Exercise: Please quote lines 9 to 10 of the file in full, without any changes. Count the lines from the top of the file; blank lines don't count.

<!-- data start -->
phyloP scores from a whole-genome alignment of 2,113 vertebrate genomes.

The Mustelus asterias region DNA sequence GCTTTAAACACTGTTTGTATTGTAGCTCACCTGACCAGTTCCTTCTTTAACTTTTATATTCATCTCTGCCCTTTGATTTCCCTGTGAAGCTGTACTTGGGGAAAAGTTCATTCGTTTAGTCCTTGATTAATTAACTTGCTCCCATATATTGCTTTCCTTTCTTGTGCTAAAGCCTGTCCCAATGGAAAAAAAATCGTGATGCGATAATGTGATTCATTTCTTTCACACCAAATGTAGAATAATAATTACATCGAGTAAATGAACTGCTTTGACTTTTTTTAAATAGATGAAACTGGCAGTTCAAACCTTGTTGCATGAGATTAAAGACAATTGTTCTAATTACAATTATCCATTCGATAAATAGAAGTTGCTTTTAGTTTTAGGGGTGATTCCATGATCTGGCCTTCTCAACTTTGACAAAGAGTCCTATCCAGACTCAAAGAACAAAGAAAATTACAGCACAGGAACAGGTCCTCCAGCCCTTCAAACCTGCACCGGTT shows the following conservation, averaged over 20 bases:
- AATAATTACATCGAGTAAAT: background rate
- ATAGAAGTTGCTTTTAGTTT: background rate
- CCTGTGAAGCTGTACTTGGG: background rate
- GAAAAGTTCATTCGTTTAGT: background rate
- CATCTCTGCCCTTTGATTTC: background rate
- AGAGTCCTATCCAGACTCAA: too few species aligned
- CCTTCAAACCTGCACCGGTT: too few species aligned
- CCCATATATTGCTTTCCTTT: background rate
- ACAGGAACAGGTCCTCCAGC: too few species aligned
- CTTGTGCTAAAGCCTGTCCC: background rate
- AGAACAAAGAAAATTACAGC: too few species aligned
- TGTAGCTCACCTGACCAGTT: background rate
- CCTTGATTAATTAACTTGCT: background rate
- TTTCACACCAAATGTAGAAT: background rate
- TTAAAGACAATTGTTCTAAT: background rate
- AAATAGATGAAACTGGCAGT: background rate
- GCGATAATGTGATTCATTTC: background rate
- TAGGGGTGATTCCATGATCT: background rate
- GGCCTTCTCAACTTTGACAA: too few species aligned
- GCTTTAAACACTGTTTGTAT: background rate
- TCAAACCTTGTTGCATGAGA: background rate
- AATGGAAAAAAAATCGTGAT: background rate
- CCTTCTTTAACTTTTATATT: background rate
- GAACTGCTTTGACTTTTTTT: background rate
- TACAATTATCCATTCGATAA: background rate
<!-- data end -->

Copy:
- CCTTCAAACCTGCACCGGTT: too few species aligned
- CCCATATATTGCTTTCCTTT: background rate